Wot I Think: Crowntakers

A brief description of Crowntakers reads like an exercise in box-ticking. “Roguelike turn-based strategy meets RPG”, says the Steam page, “alternative endings…resources…companions…mighty equipment…hexagonal battlefields.” Behind all of that is a game that strips down almost every aspect of its design to present something half-way between a solo boardgame and a coffee break take on Heroes of Might and Magic. It’s a clever game, though not without its frustrations. Here’s wot I think.

Crowntakers is a broth. It is, on the whole, a delicious, hearty, warming broth, with the occasional unpleasantly stale crouton thrown into the mix. But on the whole this is good eating, made up of the boiled remnants of a carcass that has been picked over and carefully reduced.

The carcass in question is the bloated form of King’s Bounty or one of the more finely crafted Heroes of Might and Magic games. Like those lightly strategic entities of node-plundering exploration, recruitment and turn-based combat, Crowntakers is a game in which a hero wanders from point to point on a map, increasing in strength and gathering a band of companions.

Rather than sprawling campaigns, multi-tiered city construction and armies containing hundreds of mythological beasties, Crowntakers has a straightforward story of usurpation and vengeance. You’ll often be fighting with a single unit and it’s rare to have more characters in play than you can count on one hand.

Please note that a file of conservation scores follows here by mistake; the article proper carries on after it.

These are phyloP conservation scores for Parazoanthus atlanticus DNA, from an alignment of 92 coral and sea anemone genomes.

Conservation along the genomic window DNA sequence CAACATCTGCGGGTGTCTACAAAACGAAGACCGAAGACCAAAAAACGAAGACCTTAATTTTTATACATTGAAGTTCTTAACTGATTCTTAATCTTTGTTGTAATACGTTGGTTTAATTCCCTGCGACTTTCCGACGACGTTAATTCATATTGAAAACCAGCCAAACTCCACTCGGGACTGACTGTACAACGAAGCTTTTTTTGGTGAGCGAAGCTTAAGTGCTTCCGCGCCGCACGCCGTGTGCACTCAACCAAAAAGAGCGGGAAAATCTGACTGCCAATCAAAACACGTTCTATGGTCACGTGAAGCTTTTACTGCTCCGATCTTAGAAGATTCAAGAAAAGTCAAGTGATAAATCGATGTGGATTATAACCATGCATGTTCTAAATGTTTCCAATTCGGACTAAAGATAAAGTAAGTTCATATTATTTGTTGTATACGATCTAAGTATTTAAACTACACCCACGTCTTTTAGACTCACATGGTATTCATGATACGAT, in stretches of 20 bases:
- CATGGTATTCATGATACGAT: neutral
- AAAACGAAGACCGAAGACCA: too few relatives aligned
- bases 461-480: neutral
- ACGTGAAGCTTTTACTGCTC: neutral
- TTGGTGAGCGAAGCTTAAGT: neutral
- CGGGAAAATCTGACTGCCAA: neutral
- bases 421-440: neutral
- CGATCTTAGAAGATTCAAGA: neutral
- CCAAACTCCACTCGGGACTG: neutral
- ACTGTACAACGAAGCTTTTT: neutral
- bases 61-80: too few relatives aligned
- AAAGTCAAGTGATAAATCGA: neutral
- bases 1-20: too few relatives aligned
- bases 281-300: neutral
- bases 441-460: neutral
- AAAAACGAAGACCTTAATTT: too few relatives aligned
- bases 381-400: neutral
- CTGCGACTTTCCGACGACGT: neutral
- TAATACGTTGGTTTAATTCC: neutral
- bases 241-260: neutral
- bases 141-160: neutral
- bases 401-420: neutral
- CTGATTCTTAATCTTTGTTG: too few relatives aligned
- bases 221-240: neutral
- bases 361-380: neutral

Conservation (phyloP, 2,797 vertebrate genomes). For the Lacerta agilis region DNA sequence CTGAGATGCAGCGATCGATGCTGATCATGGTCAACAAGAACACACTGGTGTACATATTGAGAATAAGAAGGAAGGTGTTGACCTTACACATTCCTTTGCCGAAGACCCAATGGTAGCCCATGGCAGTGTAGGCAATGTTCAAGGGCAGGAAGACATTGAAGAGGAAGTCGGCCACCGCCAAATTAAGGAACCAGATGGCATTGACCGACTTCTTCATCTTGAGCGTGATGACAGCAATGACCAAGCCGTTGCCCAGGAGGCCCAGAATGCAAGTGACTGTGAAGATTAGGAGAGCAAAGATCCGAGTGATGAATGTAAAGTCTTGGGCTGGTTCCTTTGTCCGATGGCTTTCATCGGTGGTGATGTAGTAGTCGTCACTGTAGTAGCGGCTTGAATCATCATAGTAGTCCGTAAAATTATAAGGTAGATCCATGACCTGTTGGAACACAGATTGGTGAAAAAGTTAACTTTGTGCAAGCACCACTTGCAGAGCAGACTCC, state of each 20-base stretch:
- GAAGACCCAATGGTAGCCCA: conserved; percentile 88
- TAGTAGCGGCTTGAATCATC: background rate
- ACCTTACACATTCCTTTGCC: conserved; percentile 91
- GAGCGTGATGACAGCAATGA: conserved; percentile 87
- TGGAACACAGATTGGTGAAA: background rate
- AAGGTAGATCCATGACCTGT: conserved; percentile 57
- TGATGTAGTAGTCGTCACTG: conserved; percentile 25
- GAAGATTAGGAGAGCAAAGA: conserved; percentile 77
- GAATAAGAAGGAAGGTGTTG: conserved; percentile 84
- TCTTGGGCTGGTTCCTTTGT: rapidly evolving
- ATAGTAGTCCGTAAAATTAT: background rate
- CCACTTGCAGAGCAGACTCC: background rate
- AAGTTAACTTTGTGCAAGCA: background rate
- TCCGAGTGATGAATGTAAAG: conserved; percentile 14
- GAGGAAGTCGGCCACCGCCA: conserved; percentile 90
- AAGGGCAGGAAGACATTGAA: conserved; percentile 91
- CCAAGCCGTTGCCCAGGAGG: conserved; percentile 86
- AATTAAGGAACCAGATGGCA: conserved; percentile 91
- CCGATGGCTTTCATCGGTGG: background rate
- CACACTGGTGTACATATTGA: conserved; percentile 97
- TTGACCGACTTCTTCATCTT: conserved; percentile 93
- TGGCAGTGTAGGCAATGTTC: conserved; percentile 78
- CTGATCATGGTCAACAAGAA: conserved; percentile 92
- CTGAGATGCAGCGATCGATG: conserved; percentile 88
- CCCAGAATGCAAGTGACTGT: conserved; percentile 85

Outside of combat, which I’ll discuss later, control is as basic as can be. On the small randomised maps, movement is turn-based, the hero and his entourage pausing whenever they reach a junction or point of interest. Pick a direction, or delve into whatever cave or building is by the roadside, and you’ll either move onward or trigger a brief encounter, described in text. There are sometimes options in those encounters but they’re not particularly challenging – will you search a house or wake its sleeping inhabitants, or choose to dig deeper into a creepy cave rather than bolting for the exit?

On repeated playthroughs, you’ll have a better idea of the pros and cons of each encounter, but there’s enough randomisation to keep things fresh. And that’s a good thing because Crowntakers is explicitly built around repetition. You won’t succeed on your first try – you can’t – but every level of experience that your hero gains, as well as those for every companion unlocked, carries over to the next attempt.

Eventually, if you’re patient and dedicated, you’ll unlock a difficulty level that scraps this quasi-generational system and allows you to go for a homerun starting from base, with every mercenary set back to level 1. I can’t even begin to imagine how I’d go about beating the game on that setting. It’s an extremely difficult task even on the initial ‘Easy’ setting (and how I wish that setting was called ‘Normal’ rather than easy, with the unlockable setting being labelled ‘Hardcore’ or ‘Soul-Sapping’ – ‘Easy’ isn’t ‘Easy’ and having to unlock ‘Normal’ seems immediately patronising and restrictive. SEMANTICS).

The naming of the difficulty levels aside, Crowntakers is a smart and focused game. The first time you play, and perhaps even the second, third, fourth and fifth time, you might think it’s a bit of a fruit machine because your inputs seem to create fairly arbitrary results, most of which result in your own demise. I should add that I don’t have very much experience of fruit machines and am unnerved by flashing lights in my peripheral vision while out sampling the local laughter liquid.